I don’t know about you, but I’m pretty fed up with money. It seems like our entire lives are filled with the endless (and somewhat hopeless) pursuit for enough money to survive only for what we have to be taken from us in our old age, and as the saying goes “you can’t take it with you”.
I’m not a fan of capitalism, but it seems like we’re stuck with it for the foreseeable future. So how can we live contrary to the prevailing culture when it is so deeply embedded in the way our nation (and most of the world) work?
I came up with an idea, though. It involves wrapping the more “socialist” community in a capitalist bubble.
Most people who decide to live a counter-culture life find that they need to increasingly remove themselves from the rest of the world, often depending on staying under the radar in order to get away with things that otherwise wouldn’t be allowed. I’m trying to see if there’s a middle ground.
The first part is probably the hardest, but you’d need to buy a collection of adjoining residences (and do so in compliance with planning permission etc). Very occasionally a village goes up for sale, but you might have more luck buying a terrace in a poorer part of the country or perhaps an empty old peoples home or old tower block somewhere. On a smaller scale you could just buy a few houses next door to each other, or buy a house with enough land to try seeking planning permission to build some additional dwellings.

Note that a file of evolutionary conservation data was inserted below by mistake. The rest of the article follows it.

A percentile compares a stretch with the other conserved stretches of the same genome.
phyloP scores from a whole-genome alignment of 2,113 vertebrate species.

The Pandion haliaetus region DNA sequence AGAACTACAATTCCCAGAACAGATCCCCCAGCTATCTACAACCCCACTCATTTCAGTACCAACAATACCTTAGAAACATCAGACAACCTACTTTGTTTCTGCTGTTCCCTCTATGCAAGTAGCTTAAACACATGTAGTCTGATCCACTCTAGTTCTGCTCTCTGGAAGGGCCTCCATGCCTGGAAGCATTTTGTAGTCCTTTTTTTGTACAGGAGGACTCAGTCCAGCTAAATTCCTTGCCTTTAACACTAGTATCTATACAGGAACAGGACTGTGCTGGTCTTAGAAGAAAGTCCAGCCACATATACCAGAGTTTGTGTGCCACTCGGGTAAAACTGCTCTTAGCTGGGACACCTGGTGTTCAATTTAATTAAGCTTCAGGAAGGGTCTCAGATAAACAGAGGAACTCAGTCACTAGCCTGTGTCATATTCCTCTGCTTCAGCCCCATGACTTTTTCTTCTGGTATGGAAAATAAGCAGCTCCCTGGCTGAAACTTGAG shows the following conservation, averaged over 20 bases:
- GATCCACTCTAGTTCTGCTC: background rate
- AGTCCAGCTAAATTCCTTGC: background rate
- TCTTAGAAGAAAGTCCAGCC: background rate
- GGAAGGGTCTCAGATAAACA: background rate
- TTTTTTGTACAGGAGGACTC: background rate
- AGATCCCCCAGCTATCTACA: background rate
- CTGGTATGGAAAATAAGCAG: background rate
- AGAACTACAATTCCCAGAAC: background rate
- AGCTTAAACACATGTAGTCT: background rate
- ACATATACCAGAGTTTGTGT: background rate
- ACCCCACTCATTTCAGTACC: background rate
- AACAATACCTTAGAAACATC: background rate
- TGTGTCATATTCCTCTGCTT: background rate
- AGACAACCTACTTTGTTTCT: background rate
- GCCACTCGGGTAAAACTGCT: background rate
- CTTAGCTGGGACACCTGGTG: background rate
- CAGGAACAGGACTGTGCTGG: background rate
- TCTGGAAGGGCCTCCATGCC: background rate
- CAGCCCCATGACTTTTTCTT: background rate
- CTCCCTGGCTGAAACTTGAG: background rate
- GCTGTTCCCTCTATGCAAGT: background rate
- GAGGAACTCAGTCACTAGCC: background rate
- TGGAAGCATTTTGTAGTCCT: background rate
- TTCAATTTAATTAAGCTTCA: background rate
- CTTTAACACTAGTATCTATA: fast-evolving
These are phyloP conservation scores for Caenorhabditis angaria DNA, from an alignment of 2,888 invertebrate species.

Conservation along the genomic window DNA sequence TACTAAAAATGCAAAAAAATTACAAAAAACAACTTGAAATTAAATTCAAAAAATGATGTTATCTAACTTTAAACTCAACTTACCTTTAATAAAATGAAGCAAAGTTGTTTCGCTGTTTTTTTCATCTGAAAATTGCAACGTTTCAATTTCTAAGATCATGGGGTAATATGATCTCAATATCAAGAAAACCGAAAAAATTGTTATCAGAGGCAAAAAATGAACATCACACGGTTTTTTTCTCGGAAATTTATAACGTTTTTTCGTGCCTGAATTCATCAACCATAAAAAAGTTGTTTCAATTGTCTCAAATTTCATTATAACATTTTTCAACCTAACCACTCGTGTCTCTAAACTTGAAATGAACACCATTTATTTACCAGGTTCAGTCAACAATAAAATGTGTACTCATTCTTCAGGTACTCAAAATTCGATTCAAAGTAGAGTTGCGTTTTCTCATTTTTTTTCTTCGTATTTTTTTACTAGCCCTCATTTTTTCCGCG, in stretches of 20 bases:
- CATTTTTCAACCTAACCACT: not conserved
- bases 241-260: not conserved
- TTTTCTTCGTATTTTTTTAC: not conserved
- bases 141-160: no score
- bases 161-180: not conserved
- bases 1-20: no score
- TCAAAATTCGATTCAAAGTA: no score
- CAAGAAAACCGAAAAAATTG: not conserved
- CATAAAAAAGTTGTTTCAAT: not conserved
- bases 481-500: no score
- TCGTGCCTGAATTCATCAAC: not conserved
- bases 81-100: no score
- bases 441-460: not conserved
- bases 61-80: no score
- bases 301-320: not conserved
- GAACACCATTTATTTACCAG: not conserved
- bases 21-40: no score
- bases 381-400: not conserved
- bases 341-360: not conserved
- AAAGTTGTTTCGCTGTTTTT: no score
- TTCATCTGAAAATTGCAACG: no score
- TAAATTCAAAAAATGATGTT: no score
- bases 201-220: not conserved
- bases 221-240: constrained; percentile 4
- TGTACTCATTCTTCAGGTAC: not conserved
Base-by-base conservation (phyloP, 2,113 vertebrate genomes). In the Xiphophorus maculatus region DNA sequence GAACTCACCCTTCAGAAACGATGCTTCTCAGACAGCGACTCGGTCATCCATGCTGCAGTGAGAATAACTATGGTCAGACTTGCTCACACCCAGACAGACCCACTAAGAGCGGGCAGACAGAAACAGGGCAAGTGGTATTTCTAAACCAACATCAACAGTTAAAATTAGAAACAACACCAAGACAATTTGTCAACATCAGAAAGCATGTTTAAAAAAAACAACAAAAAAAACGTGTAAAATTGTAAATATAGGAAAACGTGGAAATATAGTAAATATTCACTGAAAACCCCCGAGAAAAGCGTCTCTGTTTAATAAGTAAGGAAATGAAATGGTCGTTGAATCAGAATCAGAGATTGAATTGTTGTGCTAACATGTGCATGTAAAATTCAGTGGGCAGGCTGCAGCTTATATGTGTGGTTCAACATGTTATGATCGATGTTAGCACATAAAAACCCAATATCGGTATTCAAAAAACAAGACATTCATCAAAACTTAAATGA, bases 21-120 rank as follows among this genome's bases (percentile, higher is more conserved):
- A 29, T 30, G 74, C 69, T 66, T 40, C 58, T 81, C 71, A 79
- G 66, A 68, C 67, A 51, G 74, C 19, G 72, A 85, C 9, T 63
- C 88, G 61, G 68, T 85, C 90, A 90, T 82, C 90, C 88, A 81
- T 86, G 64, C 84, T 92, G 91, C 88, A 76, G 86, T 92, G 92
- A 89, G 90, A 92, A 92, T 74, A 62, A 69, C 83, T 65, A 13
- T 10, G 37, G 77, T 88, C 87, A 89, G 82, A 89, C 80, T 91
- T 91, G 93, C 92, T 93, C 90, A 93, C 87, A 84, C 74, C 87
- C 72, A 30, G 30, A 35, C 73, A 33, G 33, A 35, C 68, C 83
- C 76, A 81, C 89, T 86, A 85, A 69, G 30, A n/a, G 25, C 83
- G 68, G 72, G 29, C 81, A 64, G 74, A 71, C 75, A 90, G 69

The idea is that all of the property (and its resulting costs) would be owned by a company, which is considered a legal entity. I haven’t quite decided which the best structure would be, but I’m thinking either a co-operative or a community interest company (CIC).
Having purchased some property, you need to take it (or them) as off-grid as you can. Solar, wind, battery storage and rainwater collection can all help. Not only would you pay those companies less, you could also earn some money from sharing your spare electricity.
Another way you could collectively save money would be to share internet and telephone connectivity. One high-bandwidth internet connection shared amongst all the households and VoIP for the households that still want a landline (and not all of them will).